MI5 SPY: Real Flt Lt Charles Cholmondeley
DEAD MAN’S ‘GIRL’: Jean Leslie (played by Kelly McDonald) with ‘Cholmondeley’ in film
the body up in a military uniform and pretend he was a special courier who had come down in a plane crash in the Mediterranean.”
“The meat of the story – the mincemeat of the story, if you like – was trying to find a body and then to go through the incredibly complicated system of inventing a completely different character, a new person who’d never existed.” The body used was that of Welsh tramp Glyndwr Michael, who died, aged 34, in St Pancras Hospital, after eating stale bread laced with rat poison. The plan worked. Giving the corpse a false identity as military courier Major William ‘Bill’ Martin, of the Royal Marines, they equipped it with false documents indicating a looming attack on Greece and floated the body at Huelva, off the coast of Spain, where the Germans could find it. Hitler and his Italian allies fell for it; they diverted defensive troops from Sicily and
incemeat was extremely hard to pull off. Working from a dingy basement in central London, the top secret Twenty Committee of Naval Intelligence led by the remarkable intelligence officers Montagu and Cholmondeley was presented with almost insurmountable challenges. Macintyre said: “It proved extraordinarily difficult because, believe it or not, in wartime it was actually very hard to get hold of a dead body. People were dying all the time. But you had to find a body that looked as if it had drowned at sea and had come from a plane crash.
redeployed them to Greece, ensuring a successful invasion with minimal loss of life.
he story had been told previously in Montagu’s book The Man Who Never Was, written after WWII, which inspired the 1956 film of the same name. Macintyre explained Montagu was able to write the book only because Churchill’s wartime minister of information, Duff Cooper, had already published the novel Operation Heartbreak (persephonebooks.co.uk), based on the case, giving away some of the key facts disguised behind fiction. Macintyre added: “It wasn’t until MI5 began declassifying its files that you could really begin to tell true stories about a subject that’s been so heavily mystified and
Macfadyen said: “It’s always weird when you play a real person because you always fall short – they are either dishier than you or they are fitter. Cholmondeley looked extraordinary by all accounts, he was very tall. You’re not doing an impersonation of the person, it’s an impression.” Macintyre said: “Cholmondeley was so discreet, he never really wanted to tell this story. The Cholmondeley family feel (with this film) finally he got the credit he deserved. Charles died when his son Tom was very young, so he didn’t really know his father. “Charles’ wife Alison said ‘Matthew Macfadyen has caught magically the essence of this very interesting and strange man’.” Cholmondeley stayed in MI5 after the war. After leaving he ran a machine shop in Somerset. Glyndwr Michael was buried with full military honours in the cemetery of Nuestra Señora in Huelva. The inscription on his gravestone states: Glyndwr Michael served as Major William Martin, RM. n Operation Mincemeat is in cinemas now.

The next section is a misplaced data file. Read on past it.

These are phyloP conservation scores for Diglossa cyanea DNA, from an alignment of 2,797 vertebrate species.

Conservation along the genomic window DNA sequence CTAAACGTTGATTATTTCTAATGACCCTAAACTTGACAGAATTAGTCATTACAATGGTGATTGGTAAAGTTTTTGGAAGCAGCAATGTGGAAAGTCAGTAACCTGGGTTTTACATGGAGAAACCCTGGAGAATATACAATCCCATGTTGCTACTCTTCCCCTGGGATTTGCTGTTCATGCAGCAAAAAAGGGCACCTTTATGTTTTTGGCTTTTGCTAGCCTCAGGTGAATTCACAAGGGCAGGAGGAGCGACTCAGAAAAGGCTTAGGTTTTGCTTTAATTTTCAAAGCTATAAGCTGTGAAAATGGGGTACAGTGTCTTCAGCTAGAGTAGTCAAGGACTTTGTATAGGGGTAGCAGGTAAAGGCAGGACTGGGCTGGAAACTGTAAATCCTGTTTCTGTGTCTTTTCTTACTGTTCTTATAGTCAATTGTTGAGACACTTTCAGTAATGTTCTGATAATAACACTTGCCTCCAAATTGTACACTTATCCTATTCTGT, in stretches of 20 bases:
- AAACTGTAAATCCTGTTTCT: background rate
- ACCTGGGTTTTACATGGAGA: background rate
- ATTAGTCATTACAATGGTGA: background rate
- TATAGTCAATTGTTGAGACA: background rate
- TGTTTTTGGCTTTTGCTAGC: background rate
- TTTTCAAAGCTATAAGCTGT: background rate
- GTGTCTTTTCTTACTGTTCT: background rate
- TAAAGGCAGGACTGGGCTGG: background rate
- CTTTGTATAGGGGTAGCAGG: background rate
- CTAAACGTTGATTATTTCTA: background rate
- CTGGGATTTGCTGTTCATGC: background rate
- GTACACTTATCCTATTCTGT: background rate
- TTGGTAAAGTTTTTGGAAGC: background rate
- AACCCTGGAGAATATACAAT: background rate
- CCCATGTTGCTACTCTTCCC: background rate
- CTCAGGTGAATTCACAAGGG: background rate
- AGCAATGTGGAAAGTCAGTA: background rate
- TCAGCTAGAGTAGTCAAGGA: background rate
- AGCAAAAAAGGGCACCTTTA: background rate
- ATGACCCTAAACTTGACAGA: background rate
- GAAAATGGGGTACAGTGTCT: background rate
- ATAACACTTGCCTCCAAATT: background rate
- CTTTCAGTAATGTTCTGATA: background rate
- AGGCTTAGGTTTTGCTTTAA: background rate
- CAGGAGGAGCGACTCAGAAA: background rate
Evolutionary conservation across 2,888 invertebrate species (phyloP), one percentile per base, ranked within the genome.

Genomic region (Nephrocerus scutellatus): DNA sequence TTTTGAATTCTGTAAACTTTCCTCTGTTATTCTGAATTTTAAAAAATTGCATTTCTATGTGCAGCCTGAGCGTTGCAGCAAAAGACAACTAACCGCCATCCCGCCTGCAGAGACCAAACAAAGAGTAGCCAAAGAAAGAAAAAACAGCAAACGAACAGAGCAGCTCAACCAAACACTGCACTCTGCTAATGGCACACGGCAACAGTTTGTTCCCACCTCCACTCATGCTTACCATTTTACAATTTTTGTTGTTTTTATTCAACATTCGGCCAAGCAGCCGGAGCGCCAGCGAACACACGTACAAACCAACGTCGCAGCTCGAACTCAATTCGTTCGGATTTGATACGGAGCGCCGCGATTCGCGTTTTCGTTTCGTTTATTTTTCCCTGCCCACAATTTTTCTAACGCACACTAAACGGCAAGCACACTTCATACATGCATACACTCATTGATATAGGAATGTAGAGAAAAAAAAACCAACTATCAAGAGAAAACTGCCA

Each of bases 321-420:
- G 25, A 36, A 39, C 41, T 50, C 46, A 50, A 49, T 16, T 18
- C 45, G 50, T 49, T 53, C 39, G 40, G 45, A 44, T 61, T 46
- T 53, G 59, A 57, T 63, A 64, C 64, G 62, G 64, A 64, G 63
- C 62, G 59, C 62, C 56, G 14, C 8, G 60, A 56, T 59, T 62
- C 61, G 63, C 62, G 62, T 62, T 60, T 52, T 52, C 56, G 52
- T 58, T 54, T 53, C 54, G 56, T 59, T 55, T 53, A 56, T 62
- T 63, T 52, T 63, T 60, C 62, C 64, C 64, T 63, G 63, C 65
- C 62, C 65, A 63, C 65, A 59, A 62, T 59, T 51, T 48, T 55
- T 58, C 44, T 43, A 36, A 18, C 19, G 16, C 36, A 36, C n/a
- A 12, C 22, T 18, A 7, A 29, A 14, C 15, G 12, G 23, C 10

Royal Air Force News Friday, May 6, 2022 P23
David Ashley Obituary
Top Gun vet dies after Italian Alps test flight tragedy D
AVID ASHLEY, who has died aged 49 as the result of a flying accident, flew Harrier aircraft on operations over Iraq and Afghanistan before becoming a flying instructor on contract with British Aerospace. On March 16 this year, Ashley and his Italian co-pilot were carrying out a post-production test flight on a Leonardo M-346 advanced jet trainer aircraft when they were forced to eject over Monte Legnone in the Italian Alps, near the town of Lecco. The Italian pilot suffered minor injuries but Ashley did not survive. It was his first flight in the Italian aircraft. Aged 17, he was awarded a flying scholarship before joining the RAF in August 1992. After gaining his commission, he trained as a navigator and joined 43 Squadron based at Leuchars in Scotland, where it operated the Tornado F3 in the air defence role. Ashley began training as a pilot in August 1997, finishing top of his class on the Hawk advanced jet trainer before converting to the Harrier. He joined No 4 Squadron equipped with the Harrier GR7 and based in Rutland. During his four years with the squadron, he saw operational service in Iraq on Operation Iraqi Freedom. In February 2003, he deployed with his squadron to Al Jaber in Kuwait. Before the conflict broke out, he was detached as the British Air Liaison Officer to a joint USAF/US Army tactical headquarters where he spent the next two months advising the commanders on the capabilities and tasking of the RAF’s Harrier force. Following the defeat of Saddam Hussein, Ashley was one of the first Britons to enter Baghdad. After returning from Iraq, he flew in numerous international exercises in Alaska, Poland and Norway. He also qualified in September 2004 to fly from the aircraft carrier HMS Invincible. He was a member of the squadron’s formation aerobatic team ‘Fours Four’.
fter training to be a weapons and air tactics instructor, Ashley was posted to No 3 Squadron, operating the upgraded Harrier GR9. In July 2005 he deployed to Kandahar in Afghanistan where he flew operations in support of British